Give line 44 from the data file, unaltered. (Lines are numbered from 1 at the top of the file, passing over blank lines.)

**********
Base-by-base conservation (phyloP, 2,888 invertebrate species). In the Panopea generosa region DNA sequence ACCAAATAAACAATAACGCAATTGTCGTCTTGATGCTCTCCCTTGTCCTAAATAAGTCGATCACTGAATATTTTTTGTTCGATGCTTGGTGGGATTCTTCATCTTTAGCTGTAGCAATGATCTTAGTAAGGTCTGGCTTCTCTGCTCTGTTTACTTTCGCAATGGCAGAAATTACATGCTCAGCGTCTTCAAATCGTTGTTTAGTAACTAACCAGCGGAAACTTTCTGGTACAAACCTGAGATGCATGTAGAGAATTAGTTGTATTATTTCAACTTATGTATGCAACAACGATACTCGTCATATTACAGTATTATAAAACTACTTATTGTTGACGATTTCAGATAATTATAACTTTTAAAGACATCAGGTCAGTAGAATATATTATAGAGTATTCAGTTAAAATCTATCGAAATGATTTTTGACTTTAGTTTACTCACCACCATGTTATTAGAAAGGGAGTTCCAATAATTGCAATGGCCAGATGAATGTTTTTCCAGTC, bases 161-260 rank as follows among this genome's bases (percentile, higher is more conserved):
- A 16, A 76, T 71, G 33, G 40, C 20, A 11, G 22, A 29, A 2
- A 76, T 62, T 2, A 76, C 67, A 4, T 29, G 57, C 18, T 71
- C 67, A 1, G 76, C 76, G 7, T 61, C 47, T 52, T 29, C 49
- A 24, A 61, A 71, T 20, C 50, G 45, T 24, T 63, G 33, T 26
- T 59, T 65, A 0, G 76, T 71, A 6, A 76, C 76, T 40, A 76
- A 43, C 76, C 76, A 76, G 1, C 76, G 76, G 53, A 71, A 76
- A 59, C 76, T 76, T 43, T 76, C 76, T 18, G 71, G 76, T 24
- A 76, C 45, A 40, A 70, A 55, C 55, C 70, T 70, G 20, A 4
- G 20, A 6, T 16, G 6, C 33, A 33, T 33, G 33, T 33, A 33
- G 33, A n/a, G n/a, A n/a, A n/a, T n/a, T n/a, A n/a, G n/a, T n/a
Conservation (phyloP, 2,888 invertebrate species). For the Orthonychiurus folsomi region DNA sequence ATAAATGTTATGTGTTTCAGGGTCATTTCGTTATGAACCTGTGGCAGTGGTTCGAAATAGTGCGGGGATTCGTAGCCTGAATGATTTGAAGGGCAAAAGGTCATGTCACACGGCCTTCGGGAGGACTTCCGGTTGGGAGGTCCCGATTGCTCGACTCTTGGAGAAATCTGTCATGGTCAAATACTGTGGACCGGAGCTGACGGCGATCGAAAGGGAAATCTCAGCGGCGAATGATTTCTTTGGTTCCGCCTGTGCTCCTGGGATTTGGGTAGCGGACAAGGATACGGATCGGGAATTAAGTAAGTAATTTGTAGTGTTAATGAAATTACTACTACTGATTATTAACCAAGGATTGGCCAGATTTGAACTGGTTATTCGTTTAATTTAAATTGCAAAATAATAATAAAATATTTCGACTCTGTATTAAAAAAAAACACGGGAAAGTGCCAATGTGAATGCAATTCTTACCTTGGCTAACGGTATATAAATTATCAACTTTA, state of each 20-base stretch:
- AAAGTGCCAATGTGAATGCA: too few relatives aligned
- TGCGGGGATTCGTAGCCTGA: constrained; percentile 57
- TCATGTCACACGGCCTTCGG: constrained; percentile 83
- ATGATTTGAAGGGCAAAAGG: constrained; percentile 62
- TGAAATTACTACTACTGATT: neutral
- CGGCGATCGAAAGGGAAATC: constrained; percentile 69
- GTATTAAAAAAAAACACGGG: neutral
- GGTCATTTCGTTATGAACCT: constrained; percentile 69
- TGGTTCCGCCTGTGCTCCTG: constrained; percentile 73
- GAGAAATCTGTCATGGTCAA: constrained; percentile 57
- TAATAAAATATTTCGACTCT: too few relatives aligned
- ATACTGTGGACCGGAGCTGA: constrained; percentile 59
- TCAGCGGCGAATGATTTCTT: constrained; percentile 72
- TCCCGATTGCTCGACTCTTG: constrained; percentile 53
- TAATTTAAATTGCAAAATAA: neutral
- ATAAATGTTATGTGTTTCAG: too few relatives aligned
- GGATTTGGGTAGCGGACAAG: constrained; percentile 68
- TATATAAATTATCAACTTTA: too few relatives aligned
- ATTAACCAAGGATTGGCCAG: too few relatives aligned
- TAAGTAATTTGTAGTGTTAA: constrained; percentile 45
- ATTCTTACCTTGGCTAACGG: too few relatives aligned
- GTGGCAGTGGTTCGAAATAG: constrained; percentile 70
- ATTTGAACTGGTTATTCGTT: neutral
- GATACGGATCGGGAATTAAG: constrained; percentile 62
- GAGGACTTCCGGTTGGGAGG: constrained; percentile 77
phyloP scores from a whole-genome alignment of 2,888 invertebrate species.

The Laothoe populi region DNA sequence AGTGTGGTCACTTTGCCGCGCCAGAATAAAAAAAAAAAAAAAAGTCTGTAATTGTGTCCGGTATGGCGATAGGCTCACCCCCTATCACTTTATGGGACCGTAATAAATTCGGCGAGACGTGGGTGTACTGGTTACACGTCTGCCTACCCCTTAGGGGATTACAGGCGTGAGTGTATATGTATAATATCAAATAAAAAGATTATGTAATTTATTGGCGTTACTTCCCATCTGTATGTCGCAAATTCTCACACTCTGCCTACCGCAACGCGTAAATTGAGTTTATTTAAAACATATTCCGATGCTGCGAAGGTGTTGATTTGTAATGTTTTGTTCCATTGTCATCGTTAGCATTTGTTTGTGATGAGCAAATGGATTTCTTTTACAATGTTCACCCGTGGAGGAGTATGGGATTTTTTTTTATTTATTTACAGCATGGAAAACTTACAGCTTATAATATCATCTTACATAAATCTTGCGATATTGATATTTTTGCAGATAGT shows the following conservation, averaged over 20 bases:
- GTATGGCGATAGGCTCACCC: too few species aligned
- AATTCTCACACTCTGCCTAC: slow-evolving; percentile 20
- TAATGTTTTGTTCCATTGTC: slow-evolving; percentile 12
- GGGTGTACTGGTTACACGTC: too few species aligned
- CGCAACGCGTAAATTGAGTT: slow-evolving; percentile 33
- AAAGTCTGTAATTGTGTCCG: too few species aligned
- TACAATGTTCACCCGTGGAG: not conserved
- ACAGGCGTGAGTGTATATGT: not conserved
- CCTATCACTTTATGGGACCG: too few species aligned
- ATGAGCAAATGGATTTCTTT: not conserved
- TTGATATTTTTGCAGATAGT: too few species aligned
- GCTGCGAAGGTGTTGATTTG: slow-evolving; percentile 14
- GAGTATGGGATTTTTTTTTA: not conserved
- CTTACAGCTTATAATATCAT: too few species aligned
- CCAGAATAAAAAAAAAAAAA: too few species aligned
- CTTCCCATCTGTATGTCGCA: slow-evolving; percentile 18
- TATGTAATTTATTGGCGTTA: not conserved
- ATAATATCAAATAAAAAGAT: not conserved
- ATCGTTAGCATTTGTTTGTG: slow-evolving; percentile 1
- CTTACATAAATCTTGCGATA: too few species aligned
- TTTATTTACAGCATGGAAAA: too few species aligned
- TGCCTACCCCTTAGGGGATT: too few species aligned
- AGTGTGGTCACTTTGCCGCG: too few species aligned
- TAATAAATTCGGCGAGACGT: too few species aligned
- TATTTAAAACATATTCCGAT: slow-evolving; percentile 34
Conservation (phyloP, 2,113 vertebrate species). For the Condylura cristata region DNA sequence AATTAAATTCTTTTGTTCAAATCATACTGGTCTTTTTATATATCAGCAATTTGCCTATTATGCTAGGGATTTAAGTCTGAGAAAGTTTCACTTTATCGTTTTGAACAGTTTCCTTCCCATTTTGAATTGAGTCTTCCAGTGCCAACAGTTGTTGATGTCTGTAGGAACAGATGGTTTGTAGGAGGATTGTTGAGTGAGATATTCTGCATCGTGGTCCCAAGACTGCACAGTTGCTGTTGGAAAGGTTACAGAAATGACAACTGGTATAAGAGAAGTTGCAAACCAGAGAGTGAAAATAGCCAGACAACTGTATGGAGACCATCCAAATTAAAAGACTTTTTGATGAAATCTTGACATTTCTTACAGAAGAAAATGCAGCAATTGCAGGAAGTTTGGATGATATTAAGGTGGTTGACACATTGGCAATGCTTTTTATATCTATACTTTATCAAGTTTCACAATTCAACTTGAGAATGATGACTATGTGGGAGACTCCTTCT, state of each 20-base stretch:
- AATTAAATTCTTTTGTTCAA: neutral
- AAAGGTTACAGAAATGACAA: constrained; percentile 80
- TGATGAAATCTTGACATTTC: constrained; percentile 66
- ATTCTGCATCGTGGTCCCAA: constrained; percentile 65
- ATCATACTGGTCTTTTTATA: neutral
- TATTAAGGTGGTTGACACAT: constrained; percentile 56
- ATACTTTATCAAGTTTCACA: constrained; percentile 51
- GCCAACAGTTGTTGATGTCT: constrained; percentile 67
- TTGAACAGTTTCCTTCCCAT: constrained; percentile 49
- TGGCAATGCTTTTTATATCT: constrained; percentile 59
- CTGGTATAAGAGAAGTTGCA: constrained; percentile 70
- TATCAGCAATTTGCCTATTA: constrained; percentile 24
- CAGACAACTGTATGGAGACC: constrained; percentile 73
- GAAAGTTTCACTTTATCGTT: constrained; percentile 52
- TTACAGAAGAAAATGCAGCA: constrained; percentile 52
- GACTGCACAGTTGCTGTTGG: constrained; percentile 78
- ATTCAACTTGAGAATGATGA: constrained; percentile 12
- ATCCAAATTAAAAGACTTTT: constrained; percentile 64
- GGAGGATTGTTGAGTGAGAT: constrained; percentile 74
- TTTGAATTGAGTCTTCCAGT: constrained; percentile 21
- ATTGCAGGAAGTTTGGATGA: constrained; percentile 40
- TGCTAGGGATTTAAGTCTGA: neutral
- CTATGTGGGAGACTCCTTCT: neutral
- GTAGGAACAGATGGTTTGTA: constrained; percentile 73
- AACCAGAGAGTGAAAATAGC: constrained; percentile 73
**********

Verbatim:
- CGCAACGCGTAAATTGAGTT: slow-evolving; percentile 33